Paul V. Turner | Jul 06, 2020
Just released is a website devoted to reconstructing Frank Lloyd Wright's "library"—defined as all the surviving books Wright owned, and the lost books that can be identified, as well as works he is known to have read, even if he didn't own them. Also included are groups of books Wright had access to, such as Louis Sullivan's library during the time Wright worked for him around 1890. The website is flwlibrary.sites.stanford.edu.
Wright had an extraordinary passion for reading, throughout his life—not only for books on architecture and related subjects, but for poetry, novels, drama, and books on history, philosophy, economics, and other subjects. His own writings are full of references to books he read and his views on them; in his autobiography, for example, he speaks of authors and books he read in each period of his life.
One of Wright’s favorite books of humor, inscribed to him by Carl Sandburg
On a visit to Taliesin West in 2017, I conferred with Margo Stipe, the archivist there, and asked why there was no published catalogue of Wright's library. Among the reasons, she explained, was that there is no single repository of the books. Groups of them are found at Taliesin in Wisconsin, Taliesin West in Arizona, the Avery Library in New York, and the Frank Lloyd Wright Research Center in Oak Park, Illinois; and there are additional collections, such as the "Olgivanna Lloyd Wright Library," which must contain books that had belonged to Wright, but identifying them would be difficult. Moreover, many of Wright's books were dispersed or lost, either before or after his death, and are in none of these collections.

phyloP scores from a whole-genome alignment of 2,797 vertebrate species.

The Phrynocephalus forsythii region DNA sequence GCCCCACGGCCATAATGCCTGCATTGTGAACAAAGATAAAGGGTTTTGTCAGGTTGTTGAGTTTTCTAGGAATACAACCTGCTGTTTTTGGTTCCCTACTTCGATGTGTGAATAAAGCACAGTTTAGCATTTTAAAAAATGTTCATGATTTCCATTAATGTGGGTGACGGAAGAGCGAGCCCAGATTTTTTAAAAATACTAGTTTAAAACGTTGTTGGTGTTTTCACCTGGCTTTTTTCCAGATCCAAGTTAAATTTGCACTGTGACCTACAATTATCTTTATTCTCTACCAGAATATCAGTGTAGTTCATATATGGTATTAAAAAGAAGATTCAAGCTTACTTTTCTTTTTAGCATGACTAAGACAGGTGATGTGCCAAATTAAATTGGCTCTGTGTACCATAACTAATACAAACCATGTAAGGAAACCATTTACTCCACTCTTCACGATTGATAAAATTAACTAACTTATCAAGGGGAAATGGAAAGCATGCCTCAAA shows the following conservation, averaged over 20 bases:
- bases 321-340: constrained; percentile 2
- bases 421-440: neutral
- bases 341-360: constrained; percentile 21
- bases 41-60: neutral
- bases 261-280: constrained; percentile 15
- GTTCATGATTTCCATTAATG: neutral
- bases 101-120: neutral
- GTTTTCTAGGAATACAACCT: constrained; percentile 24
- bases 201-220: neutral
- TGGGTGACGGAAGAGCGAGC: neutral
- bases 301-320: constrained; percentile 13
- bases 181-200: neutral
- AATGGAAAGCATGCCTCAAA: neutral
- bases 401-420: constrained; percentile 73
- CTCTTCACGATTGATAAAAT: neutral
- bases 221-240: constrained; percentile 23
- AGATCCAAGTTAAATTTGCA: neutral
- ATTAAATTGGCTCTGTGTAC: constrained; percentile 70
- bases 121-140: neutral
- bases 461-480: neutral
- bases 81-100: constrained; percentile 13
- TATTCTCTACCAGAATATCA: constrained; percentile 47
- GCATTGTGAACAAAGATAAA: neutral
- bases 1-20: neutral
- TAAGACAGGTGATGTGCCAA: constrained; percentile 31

Since knowledge of the books Wright owned or read could be helpful in understanding his intellectual development and the influences on his thought and work, I decided to try to compile as complete a catalogue as possible. In 2018 I returned to Taliesin West to examine and catalogue the books in several collections there, and I obtained information about the books preserved elsewhere. In the meantime, I was going through all of Wright's writings, compiling his references to authors and books, and I have found additional evidence of his readings in other sources.
On the advice of fellow Wright scholars, I decided to produce the project as an online website, rather than a published monograph, so that additions and corrections could be made as new information is discovered. The directors of the Stanford University Library offered to create the website on one of the library's platforms, and for about a year I have been working with library staff to construct the site and enter the data. We are now releasing it to the public, although improvements can no doubt still be made to it. I welcome suggestions from users of the site—whether suggestions about the website itself, or new information on books that Wright owned or read.
Paul V. Turner
Professor of Architectural History, Emeritus
Department of Art & Art History